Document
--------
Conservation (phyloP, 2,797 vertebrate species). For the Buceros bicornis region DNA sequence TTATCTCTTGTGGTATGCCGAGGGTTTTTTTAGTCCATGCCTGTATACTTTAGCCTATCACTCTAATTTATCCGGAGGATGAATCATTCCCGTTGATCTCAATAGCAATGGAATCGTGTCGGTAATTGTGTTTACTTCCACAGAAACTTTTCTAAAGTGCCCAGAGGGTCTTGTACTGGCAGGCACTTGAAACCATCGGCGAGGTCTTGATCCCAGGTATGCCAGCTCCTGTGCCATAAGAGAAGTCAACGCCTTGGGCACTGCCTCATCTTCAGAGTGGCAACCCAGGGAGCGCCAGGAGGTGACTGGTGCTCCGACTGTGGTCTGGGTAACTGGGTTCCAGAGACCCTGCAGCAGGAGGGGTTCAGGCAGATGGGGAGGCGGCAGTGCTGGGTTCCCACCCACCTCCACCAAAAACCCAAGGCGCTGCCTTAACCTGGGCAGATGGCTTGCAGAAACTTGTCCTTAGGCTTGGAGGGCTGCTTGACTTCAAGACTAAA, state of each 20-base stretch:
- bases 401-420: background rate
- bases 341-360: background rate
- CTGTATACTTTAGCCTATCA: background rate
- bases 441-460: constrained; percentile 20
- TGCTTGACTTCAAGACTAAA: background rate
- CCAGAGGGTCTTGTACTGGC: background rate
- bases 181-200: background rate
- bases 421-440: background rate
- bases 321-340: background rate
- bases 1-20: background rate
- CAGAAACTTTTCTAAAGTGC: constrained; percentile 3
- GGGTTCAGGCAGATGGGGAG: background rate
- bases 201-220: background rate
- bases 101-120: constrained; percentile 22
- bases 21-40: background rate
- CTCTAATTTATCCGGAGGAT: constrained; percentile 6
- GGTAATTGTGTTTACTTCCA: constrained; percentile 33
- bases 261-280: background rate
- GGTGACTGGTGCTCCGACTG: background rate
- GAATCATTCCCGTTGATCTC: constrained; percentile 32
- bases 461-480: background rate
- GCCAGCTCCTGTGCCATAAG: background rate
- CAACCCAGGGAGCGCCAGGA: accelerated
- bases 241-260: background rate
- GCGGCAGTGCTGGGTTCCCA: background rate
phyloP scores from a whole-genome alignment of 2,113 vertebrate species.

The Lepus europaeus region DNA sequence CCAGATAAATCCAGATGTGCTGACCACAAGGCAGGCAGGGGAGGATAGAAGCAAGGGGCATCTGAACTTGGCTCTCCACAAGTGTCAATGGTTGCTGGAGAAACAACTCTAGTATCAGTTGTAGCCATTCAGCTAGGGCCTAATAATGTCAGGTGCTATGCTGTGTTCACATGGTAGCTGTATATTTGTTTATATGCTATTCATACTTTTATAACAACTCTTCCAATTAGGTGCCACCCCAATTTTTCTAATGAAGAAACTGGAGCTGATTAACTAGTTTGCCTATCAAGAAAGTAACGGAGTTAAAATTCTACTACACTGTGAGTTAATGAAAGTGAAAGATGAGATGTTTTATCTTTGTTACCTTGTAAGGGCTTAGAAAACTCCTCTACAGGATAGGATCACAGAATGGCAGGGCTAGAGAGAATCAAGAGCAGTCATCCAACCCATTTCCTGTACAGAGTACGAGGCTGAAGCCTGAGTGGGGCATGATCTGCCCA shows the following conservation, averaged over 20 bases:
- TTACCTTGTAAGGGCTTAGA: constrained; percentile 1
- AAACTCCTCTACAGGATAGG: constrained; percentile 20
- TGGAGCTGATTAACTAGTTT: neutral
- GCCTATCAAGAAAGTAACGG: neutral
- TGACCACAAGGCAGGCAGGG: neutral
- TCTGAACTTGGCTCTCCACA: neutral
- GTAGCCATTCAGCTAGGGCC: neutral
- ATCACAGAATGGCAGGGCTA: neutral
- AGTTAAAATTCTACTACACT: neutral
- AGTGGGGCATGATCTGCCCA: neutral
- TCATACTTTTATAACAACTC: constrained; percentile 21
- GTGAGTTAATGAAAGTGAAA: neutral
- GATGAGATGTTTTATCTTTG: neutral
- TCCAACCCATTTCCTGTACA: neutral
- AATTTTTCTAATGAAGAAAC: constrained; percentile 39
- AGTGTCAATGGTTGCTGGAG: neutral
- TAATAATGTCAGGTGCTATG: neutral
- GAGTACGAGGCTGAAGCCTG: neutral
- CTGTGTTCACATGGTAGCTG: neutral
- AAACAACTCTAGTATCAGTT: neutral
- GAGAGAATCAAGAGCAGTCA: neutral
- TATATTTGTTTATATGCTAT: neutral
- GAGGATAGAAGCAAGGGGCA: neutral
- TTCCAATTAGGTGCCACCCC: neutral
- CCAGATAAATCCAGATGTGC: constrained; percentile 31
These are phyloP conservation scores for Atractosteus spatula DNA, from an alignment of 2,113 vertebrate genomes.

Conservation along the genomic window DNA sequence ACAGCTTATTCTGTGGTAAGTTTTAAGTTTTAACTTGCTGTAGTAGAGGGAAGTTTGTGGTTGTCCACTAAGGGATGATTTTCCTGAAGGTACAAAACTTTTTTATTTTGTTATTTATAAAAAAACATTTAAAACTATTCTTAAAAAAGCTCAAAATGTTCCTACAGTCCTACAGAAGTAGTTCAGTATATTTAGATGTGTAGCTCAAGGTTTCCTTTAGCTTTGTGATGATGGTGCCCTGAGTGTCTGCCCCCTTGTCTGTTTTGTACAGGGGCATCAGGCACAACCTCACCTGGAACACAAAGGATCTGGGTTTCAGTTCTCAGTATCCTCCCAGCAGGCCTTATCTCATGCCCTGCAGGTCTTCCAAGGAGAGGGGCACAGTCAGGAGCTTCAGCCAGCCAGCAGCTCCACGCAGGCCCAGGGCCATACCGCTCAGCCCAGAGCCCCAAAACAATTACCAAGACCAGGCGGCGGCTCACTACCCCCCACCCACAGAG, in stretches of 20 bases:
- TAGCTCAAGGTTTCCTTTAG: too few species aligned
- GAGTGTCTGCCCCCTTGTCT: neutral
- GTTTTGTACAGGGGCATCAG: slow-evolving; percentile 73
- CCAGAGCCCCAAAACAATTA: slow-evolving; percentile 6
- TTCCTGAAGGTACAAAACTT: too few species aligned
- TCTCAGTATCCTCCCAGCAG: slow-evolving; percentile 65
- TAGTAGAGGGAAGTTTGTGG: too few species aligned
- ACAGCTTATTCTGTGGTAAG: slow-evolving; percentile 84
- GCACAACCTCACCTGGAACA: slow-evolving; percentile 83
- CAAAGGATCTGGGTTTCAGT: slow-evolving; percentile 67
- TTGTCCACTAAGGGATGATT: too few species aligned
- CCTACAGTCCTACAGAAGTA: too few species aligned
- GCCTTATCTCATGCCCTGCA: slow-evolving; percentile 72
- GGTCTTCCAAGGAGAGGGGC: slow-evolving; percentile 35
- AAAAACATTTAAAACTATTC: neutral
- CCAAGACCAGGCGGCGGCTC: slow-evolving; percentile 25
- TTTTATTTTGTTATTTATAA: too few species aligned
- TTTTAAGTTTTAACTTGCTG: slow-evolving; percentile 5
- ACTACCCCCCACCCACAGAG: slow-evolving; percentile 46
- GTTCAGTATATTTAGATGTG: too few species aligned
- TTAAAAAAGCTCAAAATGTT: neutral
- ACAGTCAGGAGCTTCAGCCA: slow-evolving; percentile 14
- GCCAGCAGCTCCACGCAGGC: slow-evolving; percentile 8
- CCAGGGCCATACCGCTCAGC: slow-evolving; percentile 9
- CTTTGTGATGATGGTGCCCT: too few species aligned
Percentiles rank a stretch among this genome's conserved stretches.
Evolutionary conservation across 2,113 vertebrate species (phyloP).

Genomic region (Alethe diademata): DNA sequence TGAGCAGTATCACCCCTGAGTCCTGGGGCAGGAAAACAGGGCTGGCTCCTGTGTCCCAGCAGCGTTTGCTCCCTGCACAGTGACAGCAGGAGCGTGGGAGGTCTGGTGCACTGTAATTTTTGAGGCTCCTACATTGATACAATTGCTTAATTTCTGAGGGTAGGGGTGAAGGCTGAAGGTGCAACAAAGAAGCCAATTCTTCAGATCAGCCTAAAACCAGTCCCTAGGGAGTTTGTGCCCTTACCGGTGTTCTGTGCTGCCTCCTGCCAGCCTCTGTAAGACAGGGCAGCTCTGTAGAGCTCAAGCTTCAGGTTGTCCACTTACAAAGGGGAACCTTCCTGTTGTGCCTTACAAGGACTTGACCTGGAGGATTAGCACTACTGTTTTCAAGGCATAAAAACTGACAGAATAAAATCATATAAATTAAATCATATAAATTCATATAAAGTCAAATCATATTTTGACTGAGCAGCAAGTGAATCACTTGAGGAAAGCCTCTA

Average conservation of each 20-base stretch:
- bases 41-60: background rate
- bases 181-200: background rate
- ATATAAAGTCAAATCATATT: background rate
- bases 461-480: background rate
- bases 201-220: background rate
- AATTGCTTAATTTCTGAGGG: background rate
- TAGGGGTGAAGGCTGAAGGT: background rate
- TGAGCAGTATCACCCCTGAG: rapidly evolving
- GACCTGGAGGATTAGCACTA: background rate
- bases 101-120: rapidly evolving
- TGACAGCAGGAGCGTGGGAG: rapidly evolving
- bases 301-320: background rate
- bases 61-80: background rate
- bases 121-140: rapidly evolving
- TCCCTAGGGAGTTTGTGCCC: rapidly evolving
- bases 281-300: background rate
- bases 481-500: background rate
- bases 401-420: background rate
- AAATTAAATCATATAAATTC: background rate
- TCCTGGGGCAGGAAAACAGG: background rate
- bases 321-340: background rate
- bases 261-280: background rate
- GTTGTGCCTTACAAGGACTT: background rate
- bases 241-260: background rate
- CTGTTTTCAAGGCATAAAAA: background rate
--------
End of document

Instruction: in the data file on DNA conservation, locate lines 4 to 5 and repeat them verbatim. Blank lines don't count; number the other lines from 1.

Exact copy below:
- CTGTATACTTTAGCCTATCA: background rate
- bases 441-460: constrained; percentile 20